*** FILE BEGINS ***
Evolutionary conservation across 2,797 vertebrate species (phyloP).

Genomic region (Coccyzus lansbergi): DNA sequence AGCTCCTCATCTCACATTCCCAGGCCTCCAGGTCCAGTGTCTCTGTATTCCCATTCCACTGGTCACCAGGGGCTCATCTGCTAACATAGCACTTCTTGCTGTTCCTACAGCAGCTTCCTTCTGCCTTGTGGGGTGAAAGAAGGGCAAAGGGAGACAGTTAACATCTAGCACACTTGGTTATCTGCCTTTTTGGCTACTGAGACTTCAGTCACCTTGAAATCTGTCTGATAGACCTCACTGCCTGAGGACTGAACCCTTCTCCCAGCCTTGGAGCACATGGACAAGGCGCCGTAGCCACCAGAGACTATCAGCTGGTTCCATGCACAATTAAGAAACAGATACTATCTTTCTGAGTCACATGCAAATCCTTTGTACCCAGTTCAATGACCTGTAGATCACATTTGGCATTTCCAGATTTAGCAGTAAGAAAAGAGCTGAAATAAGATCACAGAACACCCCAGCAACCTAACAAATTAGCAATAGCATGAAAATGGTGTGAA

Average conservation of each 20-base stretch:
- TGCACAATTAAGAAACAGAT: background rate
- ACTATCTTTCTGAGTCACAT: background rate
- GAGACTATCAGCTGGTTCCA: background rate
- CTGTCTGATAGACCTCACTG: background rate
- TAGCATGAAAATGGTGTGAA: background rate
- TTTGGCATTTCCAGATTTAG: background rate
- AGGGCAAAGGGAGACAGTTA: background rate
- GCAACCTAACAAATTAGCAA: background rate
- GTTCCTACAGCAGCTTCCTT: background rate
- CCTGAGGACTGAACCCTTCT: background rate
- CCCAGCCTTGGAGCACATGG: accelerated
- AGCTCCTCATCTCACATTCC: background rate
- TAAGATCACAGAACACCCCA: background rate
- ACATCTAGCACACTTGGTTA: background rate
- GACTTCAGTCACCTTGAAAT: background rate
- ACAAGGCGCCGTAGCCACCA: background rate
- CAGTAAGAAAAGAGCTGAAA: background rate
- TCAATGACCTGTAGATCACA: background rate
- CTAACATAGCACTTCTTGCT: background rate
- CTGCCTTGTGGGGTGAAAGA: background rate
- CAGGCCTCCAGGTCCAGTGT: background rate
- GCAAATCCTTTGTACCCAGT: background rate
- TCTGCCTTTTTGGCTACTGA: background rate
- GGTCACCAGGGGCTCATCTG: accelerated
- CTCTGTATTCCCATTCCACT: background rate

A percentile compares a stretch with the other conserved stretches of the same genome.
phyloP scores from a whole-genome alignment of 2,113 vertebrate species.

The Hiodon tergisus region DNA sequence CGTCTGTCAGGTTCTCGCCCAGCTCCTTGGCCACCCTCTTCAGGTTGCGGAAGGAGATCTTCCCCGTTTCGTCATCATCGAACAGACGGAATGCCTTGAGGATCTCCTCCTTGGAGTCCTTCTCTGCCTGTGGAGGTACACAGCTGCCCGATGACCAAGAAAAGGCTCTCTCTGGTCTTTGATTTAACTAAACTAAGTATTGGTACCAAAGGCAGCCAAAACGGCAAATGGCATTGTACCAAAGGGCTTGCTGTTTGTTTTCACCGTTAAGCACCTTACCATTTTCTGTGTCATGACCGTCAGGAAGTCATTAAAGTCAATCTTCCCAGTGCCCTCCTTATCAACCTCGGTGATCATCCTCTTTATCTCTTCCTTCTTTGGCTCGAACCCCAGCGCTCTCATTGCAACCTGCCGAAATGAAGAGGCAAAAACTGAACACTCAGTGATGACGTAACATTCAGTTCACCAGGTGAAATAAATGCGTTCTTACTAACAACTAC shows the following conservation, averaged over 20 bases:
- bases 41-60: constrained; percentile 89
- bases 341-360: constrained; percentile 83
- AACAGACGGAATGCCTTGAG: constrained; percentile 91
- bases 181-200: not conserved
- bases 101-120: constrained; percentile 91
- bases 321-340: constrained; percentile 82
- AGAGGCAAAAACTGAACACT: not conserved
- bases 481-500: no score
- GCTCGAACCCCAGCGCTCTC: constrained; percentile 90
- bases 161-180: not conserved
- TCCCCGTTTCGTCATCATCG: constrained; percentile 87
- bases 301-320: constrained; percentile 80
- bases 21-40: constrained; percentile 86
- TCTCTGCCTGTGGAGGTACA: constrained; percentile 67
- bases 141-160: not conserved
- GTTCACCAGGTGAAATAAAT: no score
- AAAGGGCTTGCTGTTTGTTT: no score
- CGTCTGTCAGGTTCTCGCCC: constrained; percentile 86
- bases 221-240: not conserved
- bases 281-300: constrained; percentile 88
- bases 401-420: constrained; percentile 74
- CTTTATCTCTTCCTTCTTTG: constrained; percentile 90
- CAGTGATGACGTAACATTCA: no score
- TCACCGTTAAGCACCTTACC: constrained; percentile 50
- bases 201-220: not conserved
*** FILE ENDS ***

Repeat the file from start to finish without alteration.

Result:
Evolutionary conservation across 2,797 vertebrate species (phyloP).

Genomic region (Coccyzus lansbergi): DNA sequence AGCTCCTCATCTCACATTCCCAGGCCTCCAGGTCCAGTGTCTCTGTATTCCCATTCCACTGGTCACCAGGGGCTCATCTGCTAACATAGCACTTCTTGCTGTTCCTACAGCAGCTTCCTTCTGCCTTGTGGGGTGAAAGAAGGGCAAAGGGAGACAGTTAACATCTAGCACACTTGGTTATCTGCCTTTTTGGCTACTGAGACTTCAGTCACCTTGAAATCTGTCTGATAGACCTCACTGCCTGAGGACTGAACCCTTCTCCCAGCCTTGGAGCACATGGACAAGGCGCCGTAGCCACCAGAGACTATCAGCTGGTTCCATGCACAATTAAGAAACAGATACTATCTTTCTGAGTCACATGCAAATCCTTTGTACCCAGTTCAATGACCTGTAGATCACATTTGGCATTTCCAGATTTAGCAGTAAGAAAAGAGCTGAAATAAGATCACAGAACACCCCAGCAACCTAACAAATTAGCAATAGCATGAAAATGGTGTGAA

Average conservation of each 20-base stretch:
- TGCACAATTAAGAAACAGAT: background rate
- ACTATCTTTCTGAGTCACAT: background rate
- GAGACTATCAGCTGGTTCCA: background rate
- CTGTCTGATAGACCTCACTG: background rate
- TAGCATGAAAATGGTGTGAA: background rate
- TTTGGCATTTCCAGATTTAG: background rate
- AGGGCAAAGGGAGACAGTTA: background rate
- GCAACCTAACAAATTAGCAA: background rate
- GTTCCTACAGCAGCTTCCTT: background rate
- CCTGAGGACTGAACCCTTCT: background rate
- CCCAGCCTTGGAGCACATGG: accelerated
- AGCTCCTCATCTCACATTCC: background rate
- TAAGATCACAGAACACCCCA: background rate
- ACATCTAGCACACTTGGTTA: background rate
- GACTTCAGTCACCTTGAAAT: background rate
- ACAAGGCGCCGTAGCCACCA: background rate
- CAGTAAGAAAAGAGCTGAAA: background rate
- TCAATGACCTGTAGATCACA: background rate
- CTAACATAGCACTTCTTGCT: background rate
- CTGCCTTGTGGGGTGAAAGA: background rate
- CAGGCCTCCAGGTCCAGTGT: background rate
- GCAAATCCTTTGTACCCAGT: background rate
- TCTGCCTTTTTGGCTACTGA: background rate
- GGTCACCAGGGGCTCATCTG: accelerated
- CTCTGTATTCCCATTCCACT: background rate

A percentile compares a stretch with the other conserved stretches of the same genome.
phyloP scores from a whole-genome alignment of 2,113 vertebrate species.

The Hiodon tergisus region DNA sequence CGTCTGTCAGGTTCTCGCCCAGCTCCTTGGCCACCCTCTTCAGGTTGCGGAAGGAGATCTTCCCCGTTTCGTCATCATCGAACAGACGGAATGCCTTGAGGATCTCCTCCTTGGAGTCCTTCTCTGCCTGTGGAGGTACACAGCTGCCCGATGACCAAGAAAAGGCTCTCTCTGGTCTTTGATTTAACTAAACTAAGTATTGGTACCAAAGGCAGCCAAAACGGCAAATGGCATTGTACCAAAGGGCTTGCTGTTTGTTTTCACCGTTAAGCACCTTACCATTTTCTGTGTCATGACCGTCAGGAAGTCATTAAAGTCAATCTTCCCAGTGCCCTCCTTATCAACCTCGGTGATCATCCTCTTTATCTCTTCCTTCTTTGGCTCGAACCCCAGCGCTCTCATTGCAACCTGCCGAAATGAAGAGGCAAAAACTGAACACTCAGTGATGACGTAACATTCAGTTCACCAGGTGAAATAAATGCGTTCTTACTAACAACTAC shows the following conservation, averaged over 20 bases:
- bases 41-60: constrained; percentile 89
- bases 341-360: constrained; percentile 83
- AACAGACGGAATGCCTTGAG: constrained; percentile 91
- bases 181-200: not conserved
- bases 101-120: constrained; percentile 91
- bases 321-340: constrained; percentile 82
- AGAGGCAAAAACTGAACACT: not conserved
- bases 481-500: no score
- GCTCGAACCCCAGCGCTCTC: constrained; percentile 90
- bases 161-180: not conserved
- TCCCCGTTTCGTCATCATCG: constrained; percentile 87
- bases 301-320: constrained; percentile 80
- bases 21-40: constrained; percentile 86
- TCTCTGCCTGTGGAGGTACA: constrained; percentile 67
- bases 141-160: not conserved
- GTTCACCAGGTGAAATAAAT: no score
- AAAGGGCTTGCTGTTTGTTT: no score
- CGTCTGTCAGGTTCTCGCCC: constrained; percentile 86
- bases 221-240: not conserved
- bases 281-300: constrained; percentile 88
- bases 401-420: constrained; percentile 74
- CTTTATCTCTTCCTTCTTTG: constrained; percentile 90
- CAGTGATGACGTAACATTCA: no score
- TCACCGTTAAGCACCTTACC: constrained; percentile 50
- bases 201-220: not conserved